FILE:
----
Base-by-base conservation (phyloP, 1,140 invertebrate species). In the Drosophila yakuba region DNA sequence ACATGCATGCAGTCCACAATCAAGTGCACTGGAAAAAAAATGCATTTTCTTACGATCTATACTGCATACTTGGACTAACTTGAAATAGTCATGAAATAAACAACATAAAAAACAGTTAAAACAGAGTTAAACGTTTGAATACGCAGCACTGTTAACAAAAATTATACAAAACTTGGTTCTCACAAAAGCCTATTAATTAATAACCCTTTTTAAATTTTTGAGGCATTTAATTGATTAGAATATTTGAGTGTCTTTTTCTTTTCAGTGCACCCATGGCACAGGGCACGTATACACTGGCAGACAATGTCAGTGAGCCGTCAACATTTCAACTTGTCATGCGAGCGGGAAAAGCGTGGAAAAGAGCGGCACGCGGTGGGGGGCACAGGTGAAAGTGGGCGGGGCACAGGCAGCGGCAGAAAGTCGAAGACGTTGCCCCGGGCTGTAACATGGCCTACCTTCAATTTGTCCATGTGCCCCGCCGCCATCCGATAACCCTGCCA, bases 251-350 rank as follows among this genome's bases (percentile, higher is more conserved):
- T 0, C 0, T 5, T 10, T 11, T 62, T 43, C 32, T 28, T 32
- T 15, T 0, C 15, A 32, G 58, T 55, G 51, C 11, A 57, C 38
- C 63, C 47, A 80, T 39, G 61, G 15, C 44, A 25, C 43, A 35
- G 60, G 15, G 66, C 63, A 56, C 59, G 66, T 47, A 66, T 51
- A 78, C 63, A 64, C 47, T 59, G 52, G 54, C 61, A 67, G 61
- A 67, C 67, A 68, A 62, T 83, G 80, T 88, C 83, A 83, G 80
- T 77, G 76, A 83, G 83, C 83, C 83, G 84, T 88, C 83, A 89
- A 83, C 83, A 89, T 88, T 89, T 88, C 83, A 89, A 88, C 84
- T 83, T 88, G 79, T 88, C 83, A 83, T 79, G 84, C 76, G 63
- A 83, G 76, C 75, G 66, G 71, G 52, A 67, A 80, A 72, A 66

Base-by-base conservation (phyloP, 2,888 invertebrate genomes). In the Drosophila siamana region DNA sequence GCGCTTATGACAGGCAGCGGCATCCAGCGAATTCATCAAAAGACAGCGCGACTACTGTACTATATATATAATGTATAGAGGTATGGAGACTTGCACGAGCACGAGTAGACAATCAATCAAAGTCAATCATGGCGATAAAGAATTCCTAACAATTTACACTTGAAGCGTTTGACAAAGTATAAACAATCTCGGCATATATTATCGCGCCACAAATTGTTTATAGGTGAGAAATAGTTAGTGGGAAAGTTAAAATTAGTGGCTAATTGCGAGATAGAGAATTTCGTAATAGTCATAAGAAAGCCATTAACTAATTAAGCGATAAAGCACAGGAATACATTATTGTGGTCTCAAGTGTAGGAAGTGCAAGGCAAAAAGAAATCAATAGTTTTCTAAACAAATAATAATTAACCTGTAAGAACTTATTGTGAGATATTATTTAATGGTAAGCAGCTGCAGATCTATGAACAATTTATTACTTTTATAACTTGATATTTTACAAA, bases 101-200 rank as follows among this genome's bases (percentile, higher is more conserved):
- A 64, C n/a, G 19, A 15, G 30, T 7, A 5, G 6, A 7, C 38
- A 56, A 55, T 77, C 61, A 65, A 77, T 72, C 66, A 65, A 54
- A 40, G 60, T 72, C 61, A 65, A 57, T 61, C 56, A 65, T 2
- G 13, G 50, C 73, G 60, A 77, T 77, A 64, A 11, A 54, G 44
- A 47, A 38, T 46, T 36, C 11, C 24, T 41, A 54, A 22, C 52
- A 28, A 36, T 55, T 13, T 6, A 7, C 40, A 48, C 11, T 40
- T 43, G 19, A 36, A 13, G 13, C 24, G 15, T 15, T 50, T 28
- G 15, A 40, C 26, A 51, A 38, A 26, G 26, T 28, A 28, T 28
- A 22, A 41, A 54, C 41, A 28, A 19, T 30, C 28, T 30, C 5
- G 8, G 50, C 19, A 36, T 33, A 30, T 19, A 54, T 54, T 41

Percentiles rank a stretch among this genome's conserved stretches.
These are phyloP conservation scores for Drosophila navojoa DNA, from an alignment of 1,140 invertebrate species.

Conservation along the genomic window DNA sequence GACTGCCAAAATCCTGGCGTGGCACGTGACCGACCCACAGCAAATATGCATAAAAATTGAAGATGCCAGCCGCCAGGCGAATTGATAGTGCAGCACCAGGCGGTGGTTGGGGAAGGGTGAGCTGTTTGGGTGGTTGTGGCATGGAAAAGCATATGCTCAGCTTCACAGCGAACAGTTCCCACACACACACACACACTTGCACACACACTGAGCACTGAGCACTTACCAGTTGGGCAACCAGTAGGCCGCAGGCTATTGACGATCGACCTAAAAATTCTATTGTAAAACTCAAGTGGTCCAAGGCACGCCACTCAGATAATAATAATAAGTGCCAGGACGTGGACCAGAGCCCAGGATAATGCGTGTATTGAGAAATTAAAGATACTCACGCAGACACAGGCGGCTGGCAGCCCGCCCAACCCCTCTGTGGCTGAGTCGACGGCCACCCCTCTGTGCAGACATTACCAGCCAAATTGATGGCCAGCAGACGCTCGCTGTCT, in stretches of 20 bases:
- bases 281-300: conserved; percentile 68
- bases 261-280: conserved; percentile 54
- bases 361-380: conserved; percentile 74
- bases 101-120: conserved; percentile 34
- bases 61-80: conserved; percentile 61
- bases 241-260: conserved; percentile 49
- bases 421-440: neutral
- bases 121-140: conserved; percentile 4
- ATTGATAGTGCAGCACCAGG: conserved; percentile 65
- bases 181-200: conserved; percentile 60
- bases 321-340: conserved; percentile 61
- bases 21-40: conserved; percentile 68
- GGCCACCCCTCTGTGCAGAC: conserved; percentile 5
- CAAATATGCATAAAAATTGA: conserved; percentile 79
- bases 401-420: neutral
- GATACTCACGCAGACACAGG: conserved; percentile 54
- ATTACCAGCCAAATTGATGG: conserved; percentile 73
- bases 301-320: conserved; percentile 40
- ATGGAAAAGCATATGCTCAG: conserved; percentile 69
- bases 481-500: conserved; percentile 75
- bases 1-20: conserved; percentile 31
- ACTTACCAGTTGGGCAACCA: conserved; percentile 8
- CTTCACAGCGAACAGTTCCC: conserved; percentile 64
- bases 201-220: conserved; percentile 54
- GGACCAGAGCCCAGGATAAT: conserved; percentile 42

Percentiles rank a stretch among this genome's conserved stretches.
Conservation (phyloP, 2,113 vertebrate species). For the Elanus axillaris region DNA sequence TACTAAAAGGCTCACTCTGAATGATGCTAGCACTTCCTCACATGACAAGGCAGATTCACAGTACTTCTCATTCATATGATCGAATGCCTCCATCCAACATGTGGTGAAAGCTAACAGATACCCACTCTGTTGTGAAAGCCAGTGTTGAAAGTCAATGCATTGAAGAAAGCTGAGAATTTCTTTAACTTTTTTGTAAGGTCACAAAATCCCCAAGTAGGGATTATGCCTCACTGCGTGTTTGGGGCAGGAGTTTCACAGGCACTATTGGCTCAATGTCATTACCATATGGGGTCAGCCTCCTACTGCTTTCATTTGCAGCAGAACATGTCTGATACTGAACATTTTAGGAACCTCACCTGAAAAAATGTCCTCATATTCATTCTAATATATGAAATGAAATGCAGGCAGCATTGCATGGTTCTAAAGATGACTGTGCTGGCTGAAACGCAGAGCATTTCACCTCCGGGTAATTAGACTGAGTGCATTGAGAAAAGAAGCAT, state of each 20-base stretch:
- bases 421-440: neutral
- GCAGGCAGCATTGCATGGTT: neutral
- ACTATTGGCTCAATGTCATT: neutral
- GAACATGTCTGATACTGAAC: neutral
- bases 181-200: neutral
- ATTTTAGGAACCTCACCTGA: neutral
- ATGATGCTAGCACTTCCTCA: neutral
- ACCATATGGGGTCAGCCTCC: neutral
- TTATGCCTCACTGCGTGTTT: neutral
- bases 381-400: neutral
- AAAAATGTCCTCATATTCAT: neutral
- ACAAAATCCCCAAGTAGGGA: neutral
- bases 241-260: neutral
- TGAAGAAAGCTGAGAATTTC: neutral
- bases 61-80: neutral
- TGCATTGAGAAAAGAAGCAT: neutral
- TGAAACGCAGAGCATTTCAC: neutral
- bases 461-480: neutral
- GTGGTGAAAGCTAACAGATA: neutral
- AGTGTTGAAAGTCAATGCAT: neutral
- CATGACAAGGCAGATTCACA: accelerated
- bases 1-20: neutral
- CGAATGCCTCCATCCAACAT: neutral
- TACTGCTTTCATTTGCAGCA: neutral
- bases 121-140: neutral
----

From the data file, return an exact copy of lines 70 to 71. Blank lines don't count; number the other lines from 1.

- bases 461-480: neutral
- GTGGTGAAAGCTAACAGATA: neutral